Everything I need to know I learned from Zumba


It was the fall of 2012 and within the past six months, I had lost my Mom and had my second child. I was sitting on a bike by the internal window of the spin studio in my gym looking down at the cardio floor below me. Inside the group exercise studio on the ground floor, some booty shaking and chest pumping caught my attention. The group in the class looked like they were having so much fun. I had loved spinning since I took it up in my mid-twenties (and I still do), but I wasn’t in a good place in life and spinning gave me too much time to be in my own head. I used to cry quietly as I pedaled to nowhere. After the cool down, I went downstairs and looked at the schedule to see what kind of class I had just watched. It was Zumba. I didn’t know much about Zumba, but I had taken dance for years from elementary school through college, and I needed a change–or really, a distraction.

Over the next few weeks, I gathered my courage and decided to take my first Zumba class. It was fun! Like really, really fun. And I had to concentrate so hard on learning the steps and following along, I spent my first hour in a long time not being sad. I started to go to Zumba more and more until I was standing in the front row of the class. Any Zumba regular knows that there is a hierarchy to gym class Zumba. It is not so different from middle school. You start in the back (practically out the studio door in a crowded class) and you have to prove yourself. I had to show the “in crowd” that I was worthy of a spot towards the front. Eventually, I was brought up to the second row (I wish I was joking) and when the Regina George of my Zumba class was out one day, I got her spot in the front. Side note: I didn’t try to overthrow her regime, I gave the spot back when she returned–it is just Zumba class.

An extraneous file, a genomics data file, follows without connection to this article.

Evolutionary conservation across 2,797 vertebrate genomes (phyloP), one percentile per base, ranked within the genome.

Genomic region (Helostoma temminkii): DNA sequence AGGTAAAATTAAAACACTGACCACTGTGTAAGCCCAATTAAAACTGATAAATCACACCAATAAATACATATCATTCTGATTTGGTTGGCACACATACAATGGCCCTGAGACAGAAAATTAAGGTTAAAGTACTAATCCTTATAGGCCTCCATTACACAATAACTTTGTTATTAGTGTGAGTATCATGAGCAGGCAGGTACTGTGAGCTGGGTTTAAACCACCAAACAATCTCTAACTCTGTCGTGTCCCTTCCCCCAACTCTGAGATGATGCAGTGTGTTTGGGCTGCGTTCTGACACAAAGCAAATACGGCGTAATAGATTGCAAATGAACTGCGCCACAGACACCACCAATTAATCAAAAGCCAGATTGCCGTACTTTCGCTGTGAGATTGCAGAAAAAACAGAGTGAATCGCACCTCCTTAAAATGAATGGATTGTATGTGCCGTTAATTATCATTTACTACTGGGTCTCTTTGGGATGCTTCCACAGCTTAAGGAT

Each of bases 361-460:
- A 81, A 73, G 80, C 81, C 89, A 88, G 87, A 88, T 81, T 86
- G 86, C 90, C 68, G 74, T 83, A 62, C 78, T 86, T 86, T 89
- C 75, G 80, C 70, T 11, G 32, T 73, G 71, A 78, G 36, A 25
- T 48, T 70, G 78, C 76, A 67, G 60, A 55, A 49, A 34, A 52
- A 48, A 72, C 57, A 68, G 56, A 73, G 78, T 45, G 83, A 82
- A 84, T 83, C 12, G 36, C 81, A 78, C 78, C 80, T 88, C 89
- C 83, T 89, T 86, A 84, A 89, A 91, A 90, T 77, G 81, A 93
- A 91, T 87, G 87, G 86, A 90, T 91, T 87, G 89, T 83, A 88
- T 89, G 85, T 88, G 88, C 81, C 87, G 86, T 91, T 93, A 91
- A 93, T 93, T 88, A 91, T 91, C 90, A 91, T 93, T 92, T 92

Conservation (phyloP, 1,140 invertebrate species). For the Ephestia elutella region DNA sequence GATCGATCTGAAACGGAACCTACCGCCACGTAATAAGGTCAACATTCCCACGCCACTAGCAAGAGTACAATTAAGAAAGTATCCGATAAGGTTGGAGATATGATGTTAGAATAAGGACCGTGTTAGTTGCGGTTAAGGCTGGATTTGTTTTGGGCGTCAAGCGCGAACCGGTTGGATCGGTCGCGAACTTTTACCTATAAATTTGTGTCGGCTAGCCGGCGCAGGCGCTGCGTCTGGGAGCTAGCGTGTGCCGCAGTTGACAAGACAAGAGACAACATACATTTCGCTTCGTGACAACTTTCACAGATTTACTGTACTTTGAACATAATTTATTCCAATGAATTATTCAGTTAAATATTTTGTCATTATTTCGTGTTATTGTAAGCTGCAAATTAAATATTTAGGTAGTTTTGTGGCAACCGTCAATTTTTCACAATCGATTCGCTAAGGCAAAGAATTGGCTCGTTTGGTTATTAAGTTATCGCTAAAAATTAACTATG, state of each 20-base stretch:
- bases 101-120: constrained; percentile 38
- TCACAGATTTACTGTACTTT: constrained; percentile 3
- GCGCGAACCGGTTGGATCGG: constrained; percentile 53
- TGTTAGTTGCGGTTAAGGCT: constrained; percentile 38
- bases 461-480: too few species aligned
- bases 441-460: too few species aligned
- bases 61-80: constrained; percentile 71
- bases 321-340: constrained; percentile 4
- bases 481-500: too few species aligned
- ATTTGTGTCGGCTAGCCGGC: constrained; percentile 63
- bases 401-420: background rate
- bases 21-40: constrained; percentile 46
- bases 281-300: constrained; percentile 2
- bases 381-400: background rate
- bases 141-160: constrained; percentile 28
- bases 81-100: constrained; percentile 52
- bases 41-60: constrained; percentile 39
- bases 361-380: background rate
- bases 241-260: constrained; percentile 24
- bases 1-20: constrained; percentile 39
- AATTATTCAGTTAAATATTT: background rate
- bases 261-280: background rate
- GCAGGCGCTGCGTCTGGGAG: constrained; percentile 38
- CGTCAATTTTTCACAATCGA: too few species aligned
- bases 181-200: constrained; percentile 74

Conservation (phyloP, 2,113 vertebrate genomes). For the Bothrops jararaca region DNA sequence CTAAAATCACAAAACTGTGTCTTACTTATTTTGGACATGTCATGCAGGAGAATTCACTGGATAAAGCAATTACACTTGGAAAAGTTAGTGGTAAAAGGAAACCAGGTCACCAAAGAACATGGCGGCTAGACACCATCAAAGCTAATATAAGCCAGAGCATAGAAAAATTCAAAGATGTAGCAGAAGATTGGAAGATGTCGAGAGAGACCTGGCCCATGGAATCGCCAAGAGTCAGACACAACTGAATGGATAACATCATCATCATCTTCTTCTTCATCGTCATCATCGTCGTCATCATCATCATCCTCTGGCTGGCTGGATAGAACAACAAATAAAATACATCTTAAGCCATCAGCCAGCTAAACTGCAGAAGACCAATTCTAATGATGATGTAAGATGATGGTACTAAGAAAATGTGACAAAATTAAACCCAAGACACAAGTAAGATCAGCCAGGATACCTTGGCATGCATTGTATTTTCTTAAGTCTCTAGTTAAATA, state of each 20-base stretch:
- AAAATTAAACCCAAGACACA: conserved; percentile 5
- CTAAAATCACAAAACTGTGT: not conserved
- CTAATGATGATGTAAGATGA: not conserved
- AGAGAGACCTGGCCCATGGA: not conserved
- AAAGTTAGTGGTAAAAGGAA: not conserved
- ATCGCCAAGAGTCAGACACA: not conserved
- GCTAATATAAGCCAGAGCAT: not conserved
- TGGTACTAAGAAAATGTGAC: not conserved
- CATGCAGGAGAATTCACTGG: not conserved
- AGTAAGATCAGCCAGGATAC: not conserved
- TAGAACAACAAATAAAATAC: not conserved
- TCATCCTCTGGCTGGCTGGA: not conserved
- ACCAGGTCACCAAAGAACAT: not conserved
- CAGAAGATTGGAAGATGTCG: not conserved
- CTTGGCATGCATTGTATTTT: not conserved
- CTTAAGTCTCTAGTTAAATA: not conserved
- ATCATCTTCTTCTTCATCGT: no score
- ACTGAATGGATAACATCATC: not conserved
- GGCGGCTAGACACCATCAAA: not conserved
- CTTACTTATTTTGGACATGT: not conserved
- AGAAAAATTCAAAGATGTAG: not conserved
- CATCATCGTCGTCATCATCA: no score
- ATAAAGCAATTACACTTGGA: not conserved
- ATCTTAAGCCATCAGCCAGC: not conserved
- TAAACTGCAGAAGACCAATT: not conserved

After making it to the front, I started to fantasize about the instructor asking me to lead a song with her. So when a friend and fellow Zumba-lover approached me about going to instructor training together, it did not take much convincing. In February 2015 we went to the training and became certified instructors. As I approach my 4th anniversary as a Zumba instructor, I have been able to reflect on some important life lessons I have learned from Zumba.

1. No one is watching you

Whenever I have new people in my class, I tell them not to feel embarrassed. Everyone is so busy looking at themselves in the mirror and thinking about what they are doing that they are not looking at anyone else, except maybe the instructor. This is also mostly true in life. We are all so focused on what we are doing and what we look like doing it (both literally and figuratively) that we don’t have a lot of space to watch each other. I used to be so sensitive when people would talk about themselves and all of their accomplishments thinking that they were judging me. “I only applied to the top 10 business schools because I would not think of going at all if I didn’t get in to one of those.” “I work out seven days a week at 5am.” I thought that people were telling me those things because they were watching my life and telling me how they were better. Then one day I realized, they weren’t thinking about me at all except looking for MY approval. They thought I was watching them and they were feeling insecure so they had something to prove. In reality, we were all just watching ourselves.

2. Do what feels right for you and have fun